The final stage of Murdoch's career can be said to have started in May 1911, when he joined the new 'Olympic', 45,000 tons, with an unusual mix of two triple-expansion piston-engines and a turbine, to drive her at a rated speed of 21 knots. Intended to outclass the Cunard ships in luxury and size, - if not in speed, - 'Olympic' needed the most experienced large-liner crew that the White Star Line could find. Captain Smith assembled a crew that included Henry Tingle Wilde as Chief Officer, William Murdoch as First Officer, and the Chief Purser Henry W. McElroy. On 14th June 1911, the big ship made her maiden voyage to New York, with the Director James Bruce Ismay on board. Also present was Thomas Andrews, taking time away from his duties building 'Titanic', to review the performance of the first in the new class of super-liners.
Because 'Olympic' was so big, - twice the tonnage of 'Adriatic', 'Celtic' or 'Cedric', nearly three times that of 'Oceanic', - Captain Smith appears to have handled her with care on leaving Southampton. He did put on speed towards the end of the voyage, by report reaching 24 knots. That was well above her rated speed, so 'Olympic' arrived early at New York. Ismay had a winner, the press had a field day. Murdoch settled calmly into his duties as her First Officer, content to be gaining yet more experience.
The first echoes of trouble occurred aboard 'Olympic' on her fifth voyage, whilst a pilot was taking 'Olympic' down the Solent past Cowes on her way to the Channel on 20th September 1911. HMS 'Hawke' was sailing parallel to 'Olympic', then one of the two vessels changed course, dragging 'Hawke' into the wash of the huge liner. The stempost of the cruiser crashed against the starboard quarter of the 'Olympic', holing her above and below the water line. The Chief Officer (then on watch) was Henry Wilde; he and Captain Smith were cleared of blame, but the White Star Line insurers had to pay two-thirds of the costs to the Royal Navy of repairing the 'Hawke'. Initially, the White Star Line tried to blame the 'Hawke' for ramming 'Olympic', but water-tank tests with scale models revealed the truth. At a high enough speed, the Bernoulli effect would tend to draw a considerably smaller or lighter vessel in towards the stern or quarter of the liner.
Murdoch found himself giving evidence, as his docking-station had been at the stern of the ship. His evidence was inconclusive, for whilst he was very precise, he did not volunteer any new information. As a matter of interest, Mr. Laing, who questioned him on behalf of White Star, was later to appear in the Board of Trade Inquiry on the 'Titanic'. Susanne Stormer considered that the answers to Admiralty's counsel Mr. Bateson showed too much self-assurance and the attitude of a hostile articulate witness. The writer suggests that it was more likely that he had been instructed by White Star's counsel to say as little as possible.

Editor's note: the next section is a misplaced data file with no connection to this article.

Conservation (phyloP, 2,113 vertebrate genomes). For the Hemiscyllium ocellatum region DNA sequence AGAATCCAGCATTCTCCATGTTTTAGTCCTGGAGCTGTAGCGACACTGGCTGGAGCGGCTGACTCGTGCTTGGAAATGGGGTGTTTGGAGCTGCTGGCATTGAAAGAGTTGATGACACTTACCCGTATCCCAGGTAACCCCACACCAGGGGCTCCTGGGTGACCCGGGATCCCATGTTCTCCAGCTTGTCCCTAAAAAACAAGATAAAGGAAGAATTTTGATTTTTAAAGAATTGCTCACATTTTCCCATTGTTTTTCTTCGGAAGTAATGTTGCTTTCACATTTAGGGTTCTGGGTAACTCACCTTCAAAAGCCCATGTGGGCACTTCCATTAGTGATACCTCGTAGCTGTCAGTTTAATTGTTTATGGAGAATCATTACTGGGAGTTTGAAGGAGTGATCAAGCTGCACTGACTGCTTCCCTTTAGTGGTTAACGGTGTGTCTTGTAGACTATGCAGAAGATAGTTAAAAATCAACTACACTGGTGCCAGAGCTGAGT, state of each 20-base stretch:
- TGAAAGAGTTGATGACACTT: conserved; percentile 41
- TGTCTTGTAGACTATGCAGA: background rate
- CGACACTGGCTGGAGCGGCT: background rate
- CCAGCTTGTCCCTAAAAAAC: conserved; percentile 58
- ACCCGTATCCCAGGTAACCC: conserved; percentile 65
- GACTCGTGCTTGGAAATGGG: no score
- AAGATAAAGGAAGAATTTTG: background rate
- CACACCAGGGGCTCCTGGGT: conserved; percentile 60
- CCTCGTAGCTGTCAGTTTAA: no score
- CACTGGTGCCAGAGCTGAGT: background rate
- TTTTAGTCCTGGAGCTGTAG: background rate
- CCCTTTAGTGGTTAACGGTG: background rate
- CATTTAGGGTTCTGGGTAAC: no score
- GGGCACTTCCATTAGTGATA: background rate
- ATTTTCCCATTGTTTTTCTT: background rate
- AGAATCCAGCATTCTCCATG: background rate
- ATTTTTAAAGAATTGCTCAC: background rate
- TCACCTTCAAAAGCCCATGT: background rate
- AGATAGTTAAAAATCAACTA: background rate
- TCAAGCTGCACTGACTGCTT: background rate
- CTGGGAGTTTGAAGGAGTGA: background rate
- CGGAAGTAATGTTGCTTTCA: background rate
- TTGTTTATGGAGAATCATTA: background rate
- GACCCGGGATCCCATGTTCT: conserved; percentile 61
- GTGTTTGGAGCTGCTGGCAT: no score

A key phrase in his testimony was that, when he heard two short blasts on the ship's whistle or siren, signalling a turn to port, he "looked to see what it was for". Susanne Stormer considers that this indicated a well-trained officer ready to take note of anything affecting the ship. What it also reveals was that he was attending to his duties in seeing that the mooring ropes, winches and other docking-tackle, were properly secured before the ship reached the open sea. In common with other large liners, the 'Olympic' had a rear steering-position that could be used whilst docking and in case of damage or fire to the main wheelhouse on the bridge. Murdoch thus had a highly responsible position.
Financially, the collision was a disaster for White Star, as the voyage to New York had to be abandoned and the 'Olympic' taken to Belfast for repairs. Those took a good six weeks, so William may have spent time ashore in Belfast or stayed with his wife in Southampton. He may have been unable to rejoin his ship before the Admiralty Court had made its decision, and the repaired 'Olympic' left for New York on 19th November 1911, - but commanded by Bertram Hayes, Murdoch's former superior from the old 'Arabic'. It was not until 11th December 1911 that Murdoch rejoined his ship, serving on her until sometime in March 1912.
Smith was losing his grip, as two lesser incidents showed. Early in February 1912,'Olympic' struck a sunken wreck whilst three days out of New York. She arrived in Plymouth on 27th February and was forced to return to Belfast and be drydocked, this time for replacing a broken propellor-blade. She left Belfast on 4th March 1912, touched her bottom on a mudbank, and nearly ran aground.